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A message of hope for Chronic Fatigue Syndrome patients: It's never too late to begin anew

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By Donald Prichard • www.ProHealth.com • January 1, 1999


I recently turned 65 and enjoyed the first happy birthday of my life. For the first time, I am excited and optimistic about my life. For the first time, I feel I have something to say and something worth sharing with others. I’m doing volunteer work, and I’m reading again for pleasure. I’m not over CFIDS; I still spend about 50% of my day in bed or lying down, but the rest of my time is so much more productive and so much happier than I can ever remember it being.

I have been exhausted and depressed my entire life. In fact, naptime was the highlight of kindergarten. Rest was mandatory after each day of grade school, high school and college. I knew something was wrong, but I didn’t have a clue to what it was. Sadness, sensitivity and tiredness filled my days. Until I was 51, I plodded to work as a librarian, usually unable to make it through the day without lying down for lunch and at break time. I also had other symptoms—cognitive problems, chemical and food allergies, gastrointestinal difficulties and horrible insomnia. In my case, I believe this was an inherited condition. My mother’s father never held a full-time job, and depression also was evident on my father’s side of the family.

It was in April 1991 that I sought help from Dr. Charles Lapp of Charlotte, N.C. He said I had something more than depression and defined my condition as an atypical case of CFIDS—a lifelong case, rather than the sudden onset that is more recognized.

But knowing what I had and attaching a new name to my condition was not enough to help me improve my life. The depression that was a part of me had become so ingrained, so inveterate, that it overwhelmed me. In January 1998, my illness worsened when I came down with pneumonia. I simply could not take the depression, fatigue and sleep deprivation any longer, and I tried to take my life.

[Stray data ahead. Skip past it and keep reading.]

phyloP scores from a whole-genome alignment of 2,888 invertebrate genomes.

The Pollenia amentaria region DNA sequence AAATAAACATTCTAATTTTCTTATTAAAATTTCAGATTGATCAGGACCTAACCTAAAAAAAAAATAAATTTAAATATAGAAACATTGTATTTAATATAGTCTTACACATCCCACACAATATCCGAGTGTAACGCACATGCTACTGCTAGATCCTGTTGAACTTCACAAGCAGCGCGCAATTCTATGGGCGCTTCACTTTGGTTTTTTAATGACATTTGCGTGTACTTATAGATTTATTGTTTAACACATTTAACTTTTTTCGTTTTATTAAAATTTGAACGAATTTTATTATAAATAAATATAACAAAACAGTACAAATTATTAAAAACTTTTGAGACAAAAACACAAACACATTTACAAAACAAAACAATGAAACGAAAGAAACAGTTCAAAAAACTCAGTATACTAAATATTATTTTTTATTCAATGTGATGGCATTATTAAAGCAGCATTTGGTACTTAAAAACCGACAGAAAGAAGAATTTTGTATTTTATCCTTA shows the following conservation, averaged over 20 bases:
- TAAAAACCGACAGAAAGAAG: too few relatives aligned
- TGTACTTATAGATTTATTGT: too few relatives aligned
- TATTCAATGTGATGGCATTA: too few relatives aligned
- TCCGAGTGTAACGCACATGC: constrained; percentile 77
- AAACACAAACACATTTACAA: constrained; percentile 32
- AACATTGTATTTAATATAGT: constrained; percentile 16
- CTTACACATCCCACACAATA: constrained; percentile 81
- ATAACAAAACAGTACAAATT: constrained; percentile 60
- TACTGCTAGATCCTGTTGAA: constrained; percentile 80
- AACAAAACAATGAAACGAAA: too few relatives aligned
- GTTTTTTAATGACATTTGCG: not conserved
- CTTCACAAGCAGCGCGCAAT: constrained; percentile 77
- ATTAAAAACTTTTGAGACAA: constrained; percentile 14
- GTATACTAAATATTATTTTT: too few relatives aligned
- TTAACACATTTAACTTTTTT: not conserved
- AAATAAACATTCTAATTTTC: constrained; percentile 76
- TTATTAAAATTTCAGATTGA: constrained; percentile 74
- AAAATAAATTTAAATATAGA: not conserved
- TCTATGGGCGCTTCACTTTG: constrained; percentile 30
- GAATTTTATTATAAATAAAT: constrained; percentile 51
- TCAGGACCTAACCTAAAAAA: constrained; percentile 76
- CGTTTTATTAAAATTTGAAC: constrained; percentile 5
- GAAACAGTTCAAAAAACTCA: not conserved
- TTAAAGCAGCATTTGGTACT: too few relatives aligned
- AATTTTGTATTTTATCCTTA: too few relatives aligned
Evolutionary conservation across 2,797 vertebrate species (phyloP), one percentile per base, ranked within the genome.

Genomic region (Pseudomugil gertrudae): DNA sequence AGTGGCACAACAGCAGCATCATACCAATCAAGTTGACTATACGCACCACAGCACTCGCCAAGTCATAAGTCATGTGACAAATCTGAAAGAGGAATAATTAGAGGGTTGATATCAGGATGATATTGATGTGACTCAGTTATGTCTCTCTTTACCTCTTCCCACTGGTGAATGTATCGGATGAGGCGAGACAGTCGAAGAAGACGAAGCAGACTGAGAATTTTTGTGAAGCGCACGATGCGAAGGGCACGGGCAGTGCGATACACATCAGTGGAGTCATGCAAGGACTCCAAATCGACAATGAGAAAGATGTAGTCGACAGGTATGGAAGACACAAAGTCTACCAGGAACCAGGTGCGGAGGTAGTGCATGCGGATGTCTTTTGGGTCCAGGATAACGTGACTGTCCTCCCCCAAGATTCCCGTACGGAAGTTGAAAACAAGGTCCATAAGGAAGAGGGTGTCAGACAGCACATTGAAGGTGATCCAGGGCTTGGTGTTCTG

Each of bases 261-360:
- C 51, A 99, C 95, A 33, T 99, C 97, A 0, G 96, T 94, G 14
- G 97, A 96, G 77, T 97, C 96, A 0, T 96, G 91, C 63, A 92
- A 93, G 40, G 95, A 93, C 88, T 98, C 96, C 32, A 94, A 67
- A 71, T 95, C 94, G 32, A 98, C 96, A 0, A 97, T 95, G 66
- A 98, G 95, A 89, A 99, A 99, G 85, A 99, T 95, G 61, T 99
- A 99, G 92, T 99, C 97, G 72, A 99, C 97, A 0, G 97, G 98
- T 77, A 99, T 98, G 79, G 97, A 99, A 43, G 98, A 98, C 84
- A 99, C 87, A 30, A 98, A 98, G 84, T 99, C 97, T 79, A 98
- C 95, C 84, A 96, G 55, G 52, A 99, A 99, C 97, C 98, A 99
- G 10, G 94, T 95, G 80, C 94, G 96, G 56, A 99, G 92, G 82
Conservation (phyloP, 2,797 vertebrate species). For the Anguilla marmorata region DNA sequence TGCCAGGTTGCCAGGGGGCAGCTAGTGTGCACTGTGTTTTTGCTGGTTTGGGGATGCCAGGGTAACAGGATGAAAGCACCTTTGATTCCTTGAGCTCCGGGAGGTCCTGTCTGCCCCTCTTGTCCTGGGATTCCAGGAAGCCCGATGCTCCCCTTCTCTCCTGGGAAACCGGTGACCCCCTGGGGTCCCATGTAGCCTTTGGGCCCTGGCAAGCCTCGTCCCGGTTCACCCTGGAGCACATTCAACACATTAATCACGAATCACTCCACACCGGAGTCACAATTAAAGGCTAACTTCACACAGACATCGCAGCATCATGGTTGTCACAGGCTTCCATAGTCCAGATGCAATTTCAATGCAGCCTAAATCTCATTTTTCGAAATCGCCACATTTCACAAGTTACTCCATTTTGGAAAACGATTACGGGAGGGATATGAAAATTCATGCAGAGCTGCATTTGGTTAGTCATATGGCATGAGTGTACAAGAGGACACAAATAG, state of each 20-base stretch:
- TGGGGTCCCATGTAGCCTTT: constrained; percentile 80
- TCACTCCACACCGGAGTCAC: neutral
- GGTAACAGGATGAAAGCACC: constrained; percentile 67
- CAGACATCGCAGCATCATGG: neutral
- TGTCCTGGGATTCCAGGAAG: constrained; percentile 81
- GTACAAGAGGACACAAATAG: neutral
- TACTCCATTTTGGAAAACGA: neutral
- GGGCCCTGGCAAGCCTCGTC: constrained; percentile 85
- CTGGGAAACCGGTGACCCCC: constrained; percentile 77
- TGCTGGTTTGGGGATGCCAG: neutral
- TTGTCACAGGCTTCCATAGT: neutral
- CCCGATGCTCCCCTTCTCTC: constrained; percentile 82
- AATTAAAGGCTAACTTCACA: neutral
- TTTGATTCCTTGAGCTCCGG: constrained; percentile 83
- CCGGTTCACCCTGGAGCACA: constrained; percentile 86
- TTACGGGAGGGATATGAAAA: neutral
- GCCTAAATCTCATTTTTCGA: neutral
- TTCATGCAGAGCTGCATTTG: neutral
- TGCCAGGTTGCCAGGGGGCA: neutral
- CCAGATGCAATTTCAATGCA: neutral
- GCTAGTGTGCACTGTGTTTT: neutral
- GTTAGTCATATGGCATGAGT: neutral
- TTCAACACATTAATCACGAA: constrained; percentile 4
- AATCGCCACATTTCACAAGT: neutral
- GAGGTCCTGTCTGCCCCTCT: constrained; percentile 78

Emotionally, physically and spiritually, I was at rock bottom. I was desperate and despondent.

God had other plans for me, however, and chose to give me another chance. I realized my work was not yet done. I came to know that I really had never lived. I am just beginning to live at age 65. I want to share the steps I have followed in the hope that other people with depression coexisting with their CFIDS might benefit.

Shock treatment

I began by dealing aggressively with the depression, and I believe this was key. I had not seen any marked improvement in my CFIDS condition until I did so.

After my suicide attempt, I was hospitalized for a month and had intensive therapy. I took drugs to alleviate the anxiety, depression and insomnia. I made slow improvement, but after several months, the symptoms returned. The pills simply stopped working. As a last resort, my psychiatrist suggested electroconvulsive or electroshock therapy (ECT). I did not hesitate and responded immediately. It turned my life around. I am no longer under an ever-present ominous dark cloud but am surrounded by a feeling of hope. To those who have heard negative comments about ECT, I advise you to forget about all those preconceived images. The treatment was painless. It was my catalyst for change.

Psychotherapy

I have an excellent psychiatrist and an outstanding psychologist/therapist who are both believers. They are not CFIDS experts, but they recognize the disease and the limitations it can impose on someone. These compassionate people have taught me to believe in myself, to make necessary changes, and to live within the parameters of my sickness. For the first time I actually love myself rather than resenting my situation, as I had always done before. I may be in therapy the rest of my life, because I need the reinforcement and encouragement it brings. I make absolutely no apologies for seeking professional help, for without it my situation could not have been changed.